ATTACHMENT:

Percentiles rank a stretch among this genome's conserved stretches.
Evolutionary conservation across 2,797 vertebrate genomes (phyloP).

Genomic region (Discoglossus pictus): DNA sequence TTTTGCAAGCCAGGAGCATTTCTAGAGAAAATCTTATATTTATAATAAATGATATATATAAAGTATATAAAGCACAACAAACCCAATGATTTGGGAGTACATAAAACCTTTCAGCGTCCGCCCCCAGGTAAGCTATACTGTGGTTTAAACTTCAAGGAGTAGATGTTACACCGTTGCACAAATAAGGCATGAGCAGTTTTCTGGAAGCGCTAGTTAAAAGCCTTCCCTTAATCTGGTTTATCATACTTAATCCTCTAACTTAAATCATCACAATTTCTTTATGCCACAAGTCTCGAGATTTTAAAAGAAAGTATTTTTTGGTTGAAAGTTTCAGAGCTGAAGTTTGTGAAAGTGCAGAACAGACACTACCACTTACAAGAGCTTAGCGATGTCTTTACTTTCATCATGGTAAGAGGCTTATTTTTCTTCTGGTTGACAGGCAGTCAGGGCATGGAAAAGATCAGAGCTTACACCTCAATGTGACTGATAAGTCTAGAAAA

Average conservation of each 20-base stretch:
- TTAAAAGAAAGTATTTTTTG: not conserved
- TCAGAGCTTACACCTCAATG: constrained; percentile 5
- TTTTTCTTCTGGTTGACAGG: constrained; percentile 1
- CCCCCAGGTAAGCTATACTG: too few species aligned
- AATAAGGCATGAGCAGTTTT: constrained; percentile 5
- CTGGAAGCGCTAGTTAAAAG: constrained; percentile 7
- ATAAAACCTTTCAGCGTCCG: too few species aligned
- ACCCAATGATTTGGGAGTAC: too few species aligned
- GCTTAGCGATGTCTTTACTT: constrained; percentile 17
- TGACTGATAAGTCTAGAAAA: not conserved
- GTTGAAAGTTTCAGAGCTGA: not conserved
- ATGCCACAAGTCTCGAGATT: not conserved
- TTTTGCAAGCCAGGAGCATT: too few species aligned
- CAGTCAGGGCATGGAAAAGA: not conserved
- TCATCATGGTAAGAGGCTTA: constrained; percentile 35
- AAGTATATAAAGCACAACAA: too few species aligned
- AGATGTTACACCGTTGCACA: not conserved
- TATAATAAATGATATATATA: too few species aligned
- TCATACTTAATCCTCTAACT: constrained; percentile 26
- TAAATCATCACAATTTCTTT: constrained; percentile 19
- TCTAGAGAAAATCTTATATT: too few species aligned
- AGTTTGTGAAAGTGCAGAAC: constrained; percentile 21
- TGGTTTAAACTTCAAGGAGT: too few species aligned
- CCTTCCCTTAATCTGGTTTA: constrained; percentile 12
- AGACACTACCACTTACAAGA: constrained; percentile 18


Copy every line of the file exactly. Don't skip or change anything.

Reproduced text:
Percentiles rank a stretch among this genome's conserved stretches.
Evolutionary conservation across 2,797 vertebrate genomes (phyloP).

Genomic region (Discoglossus pictus): DNA sequence TTTTGCAAGCCAGGAGCATTTCTAGAGAAAATCTTATATTTATAATAAATGATATATATAAAGTATATAAAGCACAACAAACCCAATGATTTGGGAGTACATAAAACCTTTCAGCGTCCGCCCCCAGGTAAGCTATACTGTGGTTTAAACTTCAAGGAGTAGATGTTACACCGTTGCACAAATAAGGCATGAGCAGTTTTCTGGAAGCGCTAGTTAAAAGCCTTCCCTTAATCTGGTTTATCATACTTAATCCTCTAACTTAAATCATCACAATTTCTTTATGCCACAAGTCTCGAGATTTTAAAAGAAAGTATTTTTTGGTTGAAAGTTTCAGAGCTGAAGTTTGTGAAAGTGCAGAACAGACACTACCACTTACAAGAGCTTAGCGATGTCTTTACTTTCATCATGGTAAGAGGCTTATTTTTCTTCTGGTTGACAGGCAGTCAGGGCATGGAAAAGATCAGAGCTTACACCTCAATGTGACTGATAAGTCTAGAAAA

Average conservation of each 20-base stretch:
- TTAAAAGAAAGTATTTTTTG: not conserved
- TCAGAGCTTACACCTCAATG: constrained; percentile 5
- TTTTTCTTCTGGTTGACAGG: constrained; percentile 1
- CCCCCAGGTAAGCTATACTG: too few species aligned
- AATAAGGCATGAGCAGTTTT: constrained; percentile 5
- CTGGAAGCGCTAGTTAAAAG: constrained; percentile 7
- ATAAAACCTTTCAGCGTCCG: too few species aligned
- ACCCAATGATTTGGGAGTAC: too few species aligned
- GCTTAGCGATGTCTTTACTT: constrained; percentile 17
- TGACTGATAAGTCTAGAAAA: not conserved
- GTTGAAAGTTTCAGAGCTGA: not conserved
- ATGCCACAAGTCTCGAGATT: not conserved
- TTTTGCAAGCCAGGAGCATT: too few species aligned
- CAGTCAGGGCATGGAAAAGA: not conserved
- TCATCATGGTAAGAGGCTTA: constrained; percentile 35
- AAGTATATAAAGCACAACAA: too few species aligned
- AGATGTTACACCGTTGCACA: not conserved
- TATAATAAATGATATATATA: too few species aligned
- TCATACTTAATCCTCTAACT: constrained; percentile 26
- TAAATCATCACAATTTCTTT: constrained; percentile 19
- TCTAGAGAAAATCTTATATT: too few species aligned
- AGTTTGTGAAAGTGCAGAAC: constrained; percentile 21
- TGGTTTAAACTTCAAGGAGT: too few species aligned
- CCTTCCCTTAATCTGGTTTA: constrained; percentile 12
- AGACACTACCACTTACAAGA: constrained; percentile 18